Concrete alone is capable of supporting a great deal of weight, but there are limits to how much a slab of concrete can take before it begins to crack or crumble under the load. You can raise the limit by adding a support structure to the concrete. A grid of rebar is a series of criss-crossing steel rods, placed into the centre of the concrete to hold the material together and distribute weight evenly across the slab's surface. To use, lay the rebar in place before pouring the concrete, then pour the concrete over and around the bars. When the concrete hardens, the steel support structure sits within, ready to provide the support your slab needs as the weight on top of the slab grows.
Things you need
- Measuring tape
- Concrete support stones
- Steel rebar
- Metal ties
Measure the area of the concrete slab as well as the depth to determine the amount of steel rebar and support squares you'll have to buy. Purchase enough rebar to cover the area with a grid of the bars spaced 60 cm (2 feet) apart throughout the slab. Purchase enough concrete support stones to place one stone every 1.5 metres (5 feet) along the base of the foundation. Buy stone that's half the height of your planned slab.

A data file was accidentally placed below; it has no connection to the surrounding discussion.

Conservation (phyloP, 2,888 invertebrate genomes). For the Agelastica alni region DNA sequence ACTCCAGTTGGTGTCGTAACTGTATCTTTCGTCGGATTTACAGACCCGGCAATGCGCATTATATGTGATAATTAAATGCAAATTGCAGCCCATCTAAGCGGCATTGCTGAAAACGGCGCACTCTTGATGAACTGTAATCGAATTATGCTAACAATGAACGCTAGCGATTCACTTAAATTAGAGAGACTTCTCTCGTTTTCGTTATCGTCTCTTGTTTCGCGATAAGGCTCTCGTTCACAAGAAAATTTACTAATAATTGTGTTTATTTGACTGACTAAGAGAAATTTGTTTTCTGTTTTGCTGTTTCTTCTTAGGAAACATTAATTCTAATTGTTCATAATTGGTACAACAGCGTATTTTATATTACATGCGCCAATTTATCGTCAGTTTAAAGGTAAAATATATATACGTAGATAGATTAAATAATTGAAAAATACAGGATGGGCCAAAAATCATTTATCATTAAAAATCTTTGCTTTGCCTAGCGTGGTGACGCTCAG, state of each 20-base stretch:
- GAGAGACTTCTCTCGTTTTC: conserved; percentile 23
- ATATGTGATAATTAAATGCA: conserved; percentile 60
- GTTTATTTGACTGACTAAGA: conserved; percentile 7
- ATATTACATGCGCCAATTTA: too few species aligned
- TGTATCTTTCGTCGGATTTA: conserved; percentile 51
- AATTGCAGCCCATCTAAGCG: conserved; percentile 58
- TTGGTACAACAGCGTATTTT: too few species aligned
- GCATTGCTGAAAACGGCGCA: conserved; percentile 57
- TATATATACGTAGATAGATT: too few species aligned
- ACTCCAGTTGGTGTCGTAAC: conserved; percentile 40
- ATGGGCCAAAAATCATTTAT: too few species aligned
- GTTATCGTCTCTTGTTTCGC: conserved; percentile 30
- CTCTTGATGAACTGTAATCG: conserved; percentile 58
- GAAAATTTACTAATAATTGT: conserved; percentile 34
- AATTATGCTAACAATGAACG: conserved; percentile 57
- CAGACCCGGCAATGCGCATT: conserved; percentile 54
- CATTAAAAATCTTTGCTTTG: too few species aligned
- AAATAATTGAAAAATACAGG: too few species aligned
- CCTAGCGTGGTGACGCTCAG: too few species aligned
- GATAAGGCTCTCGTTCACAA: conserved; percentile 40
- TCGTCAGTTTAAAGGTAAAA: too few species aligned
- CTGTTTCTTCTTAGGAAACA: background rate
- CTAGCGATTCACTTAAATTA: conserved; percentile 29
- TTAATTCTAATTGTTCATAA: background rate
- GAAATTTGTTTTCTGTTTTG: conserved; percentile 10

Place the concrete support stones into the foundation hole atop any support materials such as a bed of gravel or a vapour barrier. Space the stones in rows and columns, all 1.5 metres (5 feet) apart and extending half the height of the foundation hole.
Lay the steel rebar into the foundation in a grid pattern. Use the concrete stones to hold the rebar at a consistent height that will place the bars in the centre of the slab. Arrange the bars in a crossing grid pattern spaced 60 cm (2 feet) apart, with the ends of the bar about 12.5 cm (5 inches) from the edge of the hole. Lay all of the bars in the hole running one direction, and then place the bars crossing those above the first layer.
Connect the bars where the two layers intersect with metal ties. Wrap the ties around the bars to hold them in place and then tighten the ties with pliers. When tied together, the bars will form a single grid across the top of the support stones.
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